London: in aedibus Wina[n]di de Worden, 1521.
Quarto: 18.5 x 13.2 cm. Two parts in one volume (as issued).  pp. Collation: A-M4/6; A4, B-C6
NINTH EDITION (1st ed. publ. 1512).
Bound in full red morocco by Sangorski & Sutcliffe, with de Worde's trademark tooled in blind on front board, along with title, author, and imprint date. Title page printed within four-part woodcut compartment with Wynkyn de Worde's (d. 1534?) logo on shields at top and bottom [McKerrow 49 & 50], text in a combination of black letter and roman characters. Ex libris Clara & Irwin Strasburger, with their book label. Rare. Of the 16 editions printed between 1512 and 1529, all are very rare (ESTC records only 1 or 2 copies of 7 of those editions.) ESTC records 6 copies of this edition, 4 of them in the U.K., 2 of them in the U.S. (Illinois and Williams College). ESTC locates 9 copies of the other 1521 edition, 6 in the U.K., 3 in the U.S. (Harvard, Williams, and Yale.).
Robert Whittington, the Tudor grammarian and schoolmaster who famously dubbed Sir Thomas More "a man for all seasons", studied under the grammarian John Stanbridge (1463-1510). About 1499 he began to study rhetoric and in 1501 to teach as a schoolmaster. “Whittington was England’s bestselling grammarian in the decades between Stanbridge’s death in 1510 and the royal endorsement of William Lily’s ‘Grammar’ in 1542, and De Worde was his staple publisher.”(Ridley, Parts of Speech)
In addition to achieving success as an author and teacher, Whittington achieved the favor of Henry VIII. “It is likely that in 1523 Whittington succeeded Francis Philip as schoolmaster to the henchmen, the noble youths of the royal household, and he certainly held this appointment from Michaelmas 1528 until Christmas 1538.” Whittington died in 1553.
This is Whittington’s work on metrics and poetics, “The Second Part of Grammar: On the quantity of syllables, accent, and the various kinds of meters”. The book also includes excerpts from Diomedes the Grammarian (fl. 4th c.) on accent and the Venetian humanist Francesco Negri’s (1452-1523) “Grammatica”(1480). The full range of meters is addressed as are the various literary genres in which they are employed (tragedy, comedy, epic, the hymn, the ode), with examples from classical authors (especially Horace). Greek and Hebrew loan words are also addressed.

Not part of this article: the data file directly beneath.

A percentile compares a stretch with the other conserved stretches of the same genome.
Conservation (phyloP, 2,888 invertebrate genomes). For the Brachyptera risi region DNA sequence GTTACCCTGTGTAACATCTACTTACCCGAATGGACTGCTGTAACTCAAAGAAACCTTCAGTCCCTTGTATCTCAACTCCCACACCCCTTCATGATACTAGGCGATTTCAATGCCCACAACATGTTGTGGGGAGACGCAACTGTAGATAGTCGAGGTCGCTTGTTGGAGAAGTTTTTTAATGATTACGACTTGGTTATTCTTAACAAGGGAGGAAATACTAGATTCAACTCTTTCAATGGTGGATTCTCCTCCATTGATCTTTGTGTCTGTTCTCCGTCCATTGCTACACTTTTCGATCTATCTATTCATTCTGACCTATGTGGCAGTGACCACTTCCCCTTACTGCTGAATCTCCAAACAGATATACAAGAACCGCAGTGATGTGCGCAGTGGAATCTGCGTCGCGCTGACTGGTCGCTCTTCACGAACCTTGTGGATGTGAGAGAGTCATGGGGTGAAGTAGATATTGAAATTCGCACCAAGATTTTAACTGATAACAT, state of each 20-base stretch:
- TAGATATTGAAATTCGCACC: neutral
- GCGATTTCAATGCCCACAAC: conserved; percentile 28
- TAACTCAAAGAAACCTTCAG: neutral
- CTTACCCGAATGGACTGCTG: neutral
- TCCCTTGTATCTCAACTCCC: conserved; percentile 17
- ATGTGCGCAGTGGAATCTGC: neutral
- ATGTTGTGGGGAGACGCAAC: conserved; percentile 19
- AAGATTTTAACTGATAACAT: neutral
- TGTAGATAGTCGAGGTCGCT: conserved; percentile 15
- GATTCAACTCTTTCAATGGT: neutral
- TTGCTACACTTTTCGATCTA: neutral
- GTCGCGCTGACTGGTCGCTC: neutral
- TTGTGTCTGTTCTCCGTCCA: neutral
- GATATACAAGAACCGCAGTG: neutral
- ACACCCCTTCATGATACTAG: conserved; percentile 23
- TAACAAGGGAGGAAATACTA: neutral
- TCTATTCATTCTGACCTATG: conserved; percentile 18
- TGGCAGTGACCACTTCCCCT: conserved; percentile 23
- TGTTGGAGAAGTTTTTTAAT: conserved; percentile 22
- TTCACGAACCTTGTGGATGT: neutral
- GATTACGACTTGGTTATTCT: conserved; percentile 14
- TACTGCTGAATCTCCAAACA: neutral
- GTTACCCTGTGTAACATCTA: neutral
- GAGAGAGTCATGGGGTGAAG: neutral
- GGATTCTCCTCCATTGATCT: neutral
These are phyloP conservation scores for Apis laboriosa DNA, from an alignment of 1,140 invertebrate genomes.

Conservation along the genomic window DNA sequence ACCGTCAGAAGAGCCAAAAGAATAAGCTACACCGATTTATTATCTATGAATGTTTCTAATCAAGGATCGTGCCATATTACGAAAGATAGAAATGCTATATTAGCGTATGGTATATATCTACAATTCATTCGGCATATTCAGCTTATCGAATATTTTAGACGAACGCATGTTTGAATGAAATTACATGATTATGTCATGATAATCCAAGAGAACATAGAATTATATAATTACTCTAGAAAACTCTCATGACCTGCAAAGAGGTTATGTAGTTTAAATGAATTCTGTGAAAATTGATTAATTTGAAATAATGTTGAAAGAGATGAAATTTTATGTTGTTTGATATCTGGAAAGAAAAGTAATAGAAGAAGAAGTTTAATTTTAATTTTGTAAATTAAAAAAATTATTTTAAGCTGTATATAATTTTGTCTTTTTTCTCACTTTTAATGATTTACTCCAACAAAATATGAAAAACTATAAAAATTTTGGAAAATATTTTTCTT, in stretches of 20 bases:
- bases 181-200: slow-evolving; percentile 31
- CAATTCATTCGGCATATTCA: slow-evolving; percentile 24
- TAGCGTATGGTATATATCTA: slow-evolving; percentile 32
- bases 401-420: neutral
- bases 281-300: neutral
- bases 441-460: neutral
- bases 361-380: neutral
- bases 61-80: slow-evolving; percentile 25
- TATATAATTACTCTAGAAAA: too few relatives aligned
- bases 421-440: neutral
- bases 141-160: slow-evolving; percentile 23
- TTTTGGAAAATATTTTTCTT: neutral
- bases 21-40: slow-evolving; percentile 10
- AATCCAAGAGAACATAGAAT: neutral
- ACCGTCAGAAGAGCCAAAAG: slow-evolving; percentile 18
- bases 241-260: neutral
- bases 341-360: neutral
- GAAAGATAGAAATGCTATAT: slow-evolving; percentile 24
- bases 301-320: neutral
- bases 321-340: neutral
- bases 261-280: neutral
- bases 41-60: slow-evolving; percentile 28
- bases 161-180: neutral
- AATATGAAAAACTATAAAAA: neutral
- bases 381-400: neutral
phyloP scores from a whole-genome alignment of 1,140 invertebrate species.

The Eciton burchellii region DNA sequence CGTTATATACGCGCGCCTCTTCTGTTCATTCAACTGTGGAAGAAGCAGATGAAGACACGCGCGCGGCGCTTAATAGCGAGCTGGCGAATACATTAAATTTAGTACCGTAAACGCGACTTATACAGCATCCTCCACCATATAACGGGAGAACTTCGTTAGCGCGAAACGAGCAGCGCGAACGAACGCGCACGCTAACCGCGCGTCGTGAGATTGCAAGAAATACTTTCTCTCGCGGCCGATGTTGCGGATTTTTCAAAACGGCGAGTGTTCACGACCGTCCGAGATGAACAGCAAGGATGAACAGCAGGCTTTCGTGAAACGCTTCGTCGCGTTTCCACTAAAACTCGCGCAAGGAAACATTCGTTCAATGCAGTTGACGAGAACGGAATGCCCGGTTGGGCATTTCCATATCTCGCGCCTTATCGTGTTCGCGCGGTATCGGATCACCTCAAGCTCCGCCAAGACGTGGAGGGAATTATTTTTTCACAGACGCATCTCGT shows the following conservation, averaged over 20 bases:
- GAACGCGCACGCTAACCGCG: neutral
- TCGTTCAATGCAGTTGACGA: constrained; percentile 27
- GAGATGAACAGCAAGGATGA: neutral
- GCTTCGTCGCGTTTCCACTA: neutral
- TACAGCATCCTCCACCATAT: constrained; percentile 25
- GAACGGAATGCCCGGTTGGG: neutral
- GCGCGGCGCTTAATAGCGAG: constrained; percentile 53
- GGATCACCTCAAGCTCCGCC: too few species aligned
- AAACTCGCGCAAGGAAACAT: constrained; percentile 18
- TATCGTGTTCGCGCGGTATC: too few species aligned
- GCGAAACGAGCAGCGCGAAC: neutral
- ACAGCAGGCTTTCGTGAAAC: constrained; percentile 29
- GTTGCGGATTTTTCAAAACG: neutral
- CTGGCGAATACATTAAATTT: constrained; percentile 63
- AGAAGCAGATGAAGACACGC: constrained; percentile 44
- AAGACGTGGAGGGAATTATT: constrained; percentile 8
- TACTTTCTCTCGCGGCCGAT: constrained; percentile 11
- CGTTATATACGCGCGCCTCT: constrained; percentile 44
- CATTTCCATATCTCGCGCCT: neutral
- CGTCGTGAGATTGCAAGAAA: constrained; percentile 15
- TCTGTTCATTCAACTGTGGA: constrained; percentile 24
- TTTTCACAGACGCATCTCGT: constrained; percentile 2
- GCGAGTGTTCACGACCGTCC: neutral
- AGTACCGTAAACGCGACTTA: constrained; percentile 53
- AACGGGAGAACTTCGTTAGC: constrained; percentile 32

The book is a fine example of printing by Wynkyn de Worde, William Caxton’s employee and eventual successor. De Worde worked for Caxton at Cologne, Bruges, and Westminster from 1471 until Caxton’s death in 1492, at which point he took over Caxton’s business. De Worde thrived as a printer and publisher, moving from Westminster to London (where he operated two presses) and established a dynamic marketing network. De Worde was the principal publisher of Whittington’s grammatical works.
This edition was printed during what has come to be known as “the grammarians’ war”, a dispute between Whittington and his rival William Horman over their opposing pedagogical methods, a “war” fueled by the commercial ambitions by the two grammarians’ respective publishers.
“In 1519, Richard Pynson printed a vulgaria—a primer of English and Latin sentences—by Robert Whittington’s rival schoolmaster William Horman, promoting imitation of classical models in schoolroom instruction. Perhaps smelling an opportunity for preferment, Whittington shot back in defence of traditional preceptive methods with his own vulgaria, printed by De Worde in 1520, which openly scorned ‘the tendency of humanist education to replace the study of grammar by the practice of … imitation’. What ensued was an acrimonious Bellum Grammaticale, the ‘Grammarians’ War’, which lasted until 1521 and was cannily promoted by Pynson and De Worde in order to sell competing books.”(Ridley, Parts of Speech)
Wynkyn de Worde:
“Wynkyn de Worde, printer, appears in written documents only from 1479; his date of birth and family background are unknown. His name suggests he was born in a place named Wörth (possibly Woerth-sur-Sauer (Bas-Rhin, Alsace) or Wörth am Rhein in the duchy of Lorraine.) From Woerth he probably travelled up the Rhine to Cologne, and became Johannes Veldener's apprentice before joining William Caxton during his visit to Cologne (1471–2); he went with Caxton on his return to Bruges (1472) and subsequently accompanied him to Westminster (1475 or 1476)…